The COVID-19 pandemic has had a significant impact on immigration detention. Detention is only permitted to effect removal from the UK, and only when the Home Office is satisfied that no alternatives to detention exist. Very few removals took place during the early part of the pandemic, either because of restrictions on flights in the country of removal or for other reasons. In any case, enforced removals make social distancing impossible and risk transmitting the virus across borders. Further, detention centres themselves provide fertile conditions for the rapid spread of the virus.
BID has consistently argued that all immigration detainees should be released in the context of the most serious global health crisis to have faced the nation in living memory. We have made arguments in bail hearings about the health risks to individuals of both detention and removal. In most cases, judges agreed that our clients should be released.
We provided representation in 109 bail hearings between 23rd March and 30th June, of which 1023 were granted (94%) and just 7 refused. In each case, the Home Office argued that our client should remain in detention but failed to persuade the judge in almost every case. Research carried out by BID found evidence of systematic failings in the Home Office’s approach to immigration detention which failed to take full account of the impact of the pandemic, particularly in relation to imminence of removal, vulnerability, risk of harm/reoffending, and availability of accommodation.
Having carried out this analysis we decided to follow up by monitoring the practical operation of bail hearings during this period, to assess the degree to which unrepresented applicants in particular were disadvantaged. Since March 2020, immigration bail hearings have been conducted by telephone. BID takes the view that this was a necessary adjustment given the risks of requiring counsel, Home Office Presenting Officers, judges, applicants, sureties and clerks to travel across the country, in order to be in the same room. Immigration bail hearings were prioritised by the First-tier Tribunal and this meant that waiting times for a full hearing after a bail application is lodged have remained short (with the exception of a short period in Spring 2020 where our clients were frequently waiting 2 weeks or more for a hearing).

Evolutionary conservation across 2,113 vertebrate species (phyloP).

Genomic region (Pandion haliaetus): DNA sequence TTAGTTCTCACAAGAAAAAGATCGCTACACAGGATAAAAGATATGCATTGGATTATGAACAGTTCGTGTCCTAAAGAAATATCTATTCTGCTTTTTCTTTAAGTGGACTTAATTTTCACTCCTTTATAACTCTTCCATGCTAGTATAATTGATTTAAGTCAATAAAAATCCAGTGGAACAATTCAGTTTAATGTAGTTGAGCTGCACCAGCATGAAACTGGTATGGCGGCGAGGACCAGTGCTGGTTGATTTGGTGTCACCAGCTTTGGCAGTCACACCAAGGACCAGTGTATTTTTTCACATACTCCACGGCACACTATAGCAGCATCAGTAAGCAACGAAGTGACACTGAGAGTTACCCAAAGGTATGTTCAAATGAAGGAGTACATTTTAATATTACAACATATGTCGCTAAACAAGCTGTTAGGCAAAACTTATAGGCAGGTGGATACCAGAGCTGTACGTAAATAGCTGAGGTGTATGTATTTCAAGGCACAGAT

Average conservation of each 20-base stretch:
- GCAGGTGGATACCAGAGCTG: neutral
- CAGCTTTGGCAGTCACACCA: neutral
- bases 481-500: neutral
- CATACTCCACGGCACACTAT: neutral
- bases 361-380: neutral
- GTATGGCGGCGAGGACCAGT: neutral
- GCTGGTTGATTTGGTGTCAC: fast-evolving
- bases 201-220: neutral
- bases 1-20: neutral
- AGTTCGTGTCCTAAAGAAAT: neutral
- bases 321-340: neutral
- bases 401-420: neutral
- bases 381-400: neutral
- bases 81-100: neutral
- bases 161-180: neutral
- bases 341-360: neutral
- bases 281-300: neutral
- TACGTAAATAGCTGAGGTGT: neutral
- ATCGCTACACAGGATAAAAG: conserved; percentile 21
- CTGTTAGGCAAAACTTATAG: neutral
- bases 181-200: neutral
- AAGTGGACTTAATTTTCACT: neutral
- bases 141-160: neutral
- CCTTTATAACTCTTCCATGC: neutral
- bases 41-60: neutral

However, the use of telephone hearings created some problems for applicants, particularly where there were problems with technology or where interpreters were required. Some clients informed us that before they contacted BID, they were denied a fair bail hearing – in some cases they were not produced for the hearing and so could not take part or respond to the reasons put forward by the Home Office as to why detention should be maintained. Given this feedback, we felt it was important to monitor the operation of these virtual hearings, particularly those where BID was involved and where the applicant was unrepresented, in order to better understand whether changes to the process had infringed on people’s access to a fair hearing.
It is BID’s view that bail hearings are already something of a lottery. Judges are given wide discretion and the matter of which judge the hearing comes before can be as important as the merits of the case. Home Office Presenting Officers (HOPOs) frequently make claims about the imminence of removal or risk of absconding or reoffending without any supporting evidence. These claims are sometimes accepted unquestioningly by a judge, while if the applicant were to make assertions without evidence, the judge would demand supporting evidence. In video-link hearings prior to the pandemic, the quality of the picture and the sound was frequently poor. In some cases our clients would complain that in video-link bail hearings they could not hear properly what was going on in the courtroom, or that there was an echo. Frequently clients held in prisons were not produced for bail hearings and unable to communicate with counsel prior to bail hearings. Even where bail is granted by a judge, unfortunately this does not automatically lead to release from detention as it can take many months for release accommodation to be sourced.
Given that an individual’s right to liberty is at stake with a bail hearing, only the highest standards of procedural fairness and access to justice will suffice. Our research continues to show that in many instances the system falls short and there are insufficient safeguards to prevent wrongful and prolonged detention. In no other context would the deprivation of liberty be treated so casually.